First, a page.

Uveitis is a common condition involving inflammation of the uvea in the eye, which can present alone as an isolated illness or as a symptom secondary to a number of underlying health conditions. These conditions can be divided into two main groups of autoimmune disease and inflammatory disorders.
Image Credit: Pixel-Shot / Shutterstock.com
Autoimmunity refers to when the body’s immune system attacks its own cells. The immune reaction results in inflammation and, if localized to the eye area, may also cause symptoms of uveitis.
These autoimmune conditions include:
- Rheumatoid arthritis
- Ankylosing spondylitis
- Behcet’s syndrome
- Reactive arthritis
- Ulcerative colitis
- Kawasaki disease
- Crohn’s disease
- Multiple sclerosis
There are several types of infections that may reside within the eye area and cause symptoms of uveitis. These include several viral, bacterial, parasitic, and fungal infections.
Some of the specific types of infections that may cause uveitis include:
- Human immunodeficiency virus (HIV)
- Viral herpes zoster infection
- Viral cytomegalovirus (CMV) retinitis infection of the eye
- Bacterial syphilis infection
- Parasitic toxoplasmosis infection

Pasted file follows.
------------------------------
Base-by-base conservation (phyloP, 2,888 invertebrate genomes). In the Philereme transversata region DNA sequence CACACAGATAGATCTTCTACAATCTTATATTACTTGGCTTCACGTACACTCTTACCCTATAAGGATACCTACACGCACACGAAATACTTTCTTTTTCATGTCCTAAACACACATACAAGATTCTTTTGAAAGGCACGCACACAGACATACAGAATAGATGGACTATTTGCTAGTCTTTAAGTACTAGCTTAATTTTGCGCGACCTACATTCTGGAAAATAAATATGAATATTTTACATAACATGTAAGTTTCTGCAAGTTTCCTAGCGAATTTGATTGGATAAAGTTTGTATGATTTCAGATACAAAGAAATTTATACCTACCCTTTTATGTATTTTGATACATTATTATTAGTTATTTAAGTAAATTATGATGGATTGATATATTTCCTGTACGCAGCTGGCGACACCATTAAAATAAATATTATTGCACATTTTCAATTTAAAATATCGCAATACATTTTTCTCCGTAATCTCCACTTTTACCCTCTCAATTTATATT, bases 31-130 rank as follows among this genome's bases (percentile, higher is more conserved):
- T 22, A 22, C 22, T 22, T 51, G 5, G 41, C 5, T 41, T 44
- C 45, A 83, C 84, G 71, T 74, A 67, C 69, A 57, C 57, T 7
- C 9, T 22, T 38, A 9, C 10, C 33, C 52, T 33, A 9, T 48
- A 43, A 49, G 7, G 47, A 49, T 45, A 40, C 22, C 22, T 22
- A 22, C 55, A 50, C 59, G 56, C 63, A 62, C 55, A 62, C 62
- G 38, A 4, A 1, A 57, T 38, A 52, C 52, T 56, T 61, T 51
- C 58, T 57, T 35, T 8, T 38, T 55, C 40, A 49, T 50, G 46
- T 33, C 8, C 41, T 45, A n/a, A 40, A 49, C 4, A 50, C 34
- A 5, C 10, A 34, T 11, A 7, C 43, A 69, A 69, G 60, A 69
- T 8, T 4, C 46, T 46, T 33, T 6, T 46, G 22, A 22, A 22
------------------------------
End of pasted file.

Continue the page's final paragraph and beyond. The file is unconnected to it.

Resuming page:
- Bacterial tuberculosis infection
- Fungal histoplasmosis infection
- West Nile viral infection
Other related conditions
In addition to the aforementioned autoimmune diseases and infections that are associated with uveitis, there are several other conditions that may cause uveitis that do not fit into either of these categories. These include:
- Exposure of a toxin to the eye
- Physical trauma or injury to the eye
- Medications such as rifabutin and moxifloxacin
Some health conditions may cause symptoms that are mistakenly diagnosed as uveitis but are not, in fact, due to inflammation of the uvea.
These unrelated health conditions include:
- Retinis pigmentosa
- Foreign body inside the eye
- Juvenile Xanthogranuloma
- Detachment of the retina
- Retinoblastoma neoplasia
- Lymphoma neoplasia
- Malignant melanoma
- Reticulum cell sarcoma
These conditions are not believed to be related to uveitis; however, they may cause disturbances to the eye area that are not due to an inflammatory response.